Government shutdown ends

Kurt Melville

Last Thursday, just after midnight, President Obama signed a bill that re-opened the federal government, ending the standoff between conflicting interests in Washington.

At 16 days, the shutdown was the third longest in American history, following an 18-day shutdown in 1978 and the 21-day shutdown of 1995-96. According to Standard and Poor’s, the shutdown cost the U.S. economy $1.5 billion per day and affected many families’ bottom line.

Surely there must have been a good reason for the shutdown to happen, right? Politicians certainly wouldn’t throw the entire world economy into DEFCON 5 without rhyme or reason. One would also imagine some grand bargain triggered the re-opening of the government, with both sides reuniting and making concessions as well as gains.

But that’s not how it happened at all.

The shutdown, triggered by Republican attempts to shut down Obamacare and limit federal spending, put us practically at the beginning. The Affordable Care Act is still being implemented and Congress even raised the debt limit. I’m not saying the Republicans blinked, but they definitely had something in their eyes.

So what was the reason for the shutdown? Was it an attempt to destroy the Affordable Care Act? Are Republicans fighting a holy war on American values? Why did the debt ceiling become an issue halfway through? Does Ted Cruz want to be president?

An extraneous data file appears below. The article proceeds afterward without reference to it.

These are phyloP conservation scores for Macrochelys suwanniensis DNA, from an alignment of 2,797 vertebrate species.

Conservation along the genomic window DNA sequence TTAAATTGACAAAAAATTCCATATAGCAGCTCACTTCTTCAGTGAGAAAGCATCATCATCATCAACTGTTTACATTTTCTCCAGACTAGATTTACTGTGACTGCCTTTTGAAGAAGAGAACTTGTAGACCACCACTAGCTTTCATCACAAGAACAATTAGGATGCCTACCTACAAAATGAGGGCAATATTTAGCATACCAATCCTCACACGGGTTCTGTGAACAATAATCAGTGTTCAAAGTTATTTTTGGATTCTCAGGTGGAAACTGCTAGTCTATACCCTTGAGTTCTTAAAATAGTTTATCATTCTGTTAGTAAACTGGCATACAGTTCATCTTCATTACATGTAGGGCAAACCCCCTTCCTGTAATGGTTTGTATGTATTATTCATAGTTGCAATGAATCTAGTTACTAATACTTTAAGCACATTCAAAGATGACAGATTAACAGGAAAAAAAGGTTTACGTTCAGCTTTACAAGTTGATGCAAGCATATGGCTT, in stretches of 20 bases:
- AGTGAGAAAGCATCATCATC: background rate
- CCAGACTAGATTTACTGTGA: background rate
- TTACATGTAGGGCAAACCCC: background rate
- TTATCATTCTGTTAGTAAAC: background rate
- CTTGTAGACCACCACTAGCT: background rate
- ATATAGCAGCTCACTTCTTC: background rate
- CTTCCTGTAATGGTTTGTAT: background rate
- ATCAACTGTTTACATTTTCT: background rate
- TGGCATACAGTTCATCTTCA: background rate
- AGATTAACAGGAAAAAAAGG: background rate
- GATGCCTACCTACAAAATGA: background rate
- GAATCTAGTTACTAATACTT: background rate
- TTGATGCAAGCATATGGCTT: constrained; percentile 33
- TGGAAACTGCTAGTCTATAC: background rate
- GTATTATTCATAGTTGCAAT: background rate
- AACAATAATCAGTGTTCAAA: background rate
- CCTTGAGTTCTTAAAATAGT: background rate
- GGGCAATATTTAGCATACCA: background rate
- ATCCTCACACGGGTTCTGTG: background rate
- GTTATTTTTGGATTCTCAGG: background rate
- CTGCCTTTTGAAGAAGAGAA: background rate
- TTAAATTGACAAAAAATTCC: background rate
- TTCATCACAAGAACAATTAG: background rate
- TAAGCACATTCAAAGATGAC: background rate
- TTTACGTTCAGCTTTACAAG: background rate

All of these questions – except the final one – are still up for debate at this point.

The fanatical opposition to Obamacare is laughable at a base level, considering too many of the people I know who oppose it are actually on their parents’ health insurance and rely on their parents to pay for cars and college. Certainly everyone who opposes the law doesn’t fit in this category, but our generation has a tendency ignore our own privilege while simultaneously denying others the same.

One element of the Affordable Care Act provides grant money to states to ensure children in high-risk situations can be monitored for health issues through in-home visits. Instead of saying “Hey, that’s great we’re trying to ensure young, at-risk children receive the quality healthcare they deserve”, the narrative is a mixture of “1984” and “vaccinations cause autism” scare tactics.

Simply put, the pre-Obama healthcare system was an extremely expensive disaster. It wasn’t working. Sick people were getting their coverage dropped or couldn’t sign up for a policy due to pre-existing conditions. Spending was also rising at an uncontrollable level and the costs to Social Security and Medicare were ballooning due to fraud, waste and abuse.

Obamacare isn’t perfect and its implementation has been a little rocky. If Republicans would have contributed to the bill instead of sitting on their hands in opposition, we wouldn’t be going through the motions we are today. Instead, we could spend valuable time addressing many of the other issues affecting our country.

The powers-that-be have settled for continued, purposeful conflict because they think it will benefit them politically. They should really think about how the American people stand to benefit from the work they do while in Washington, and stop worrying about reelection in their gerrymandered districts.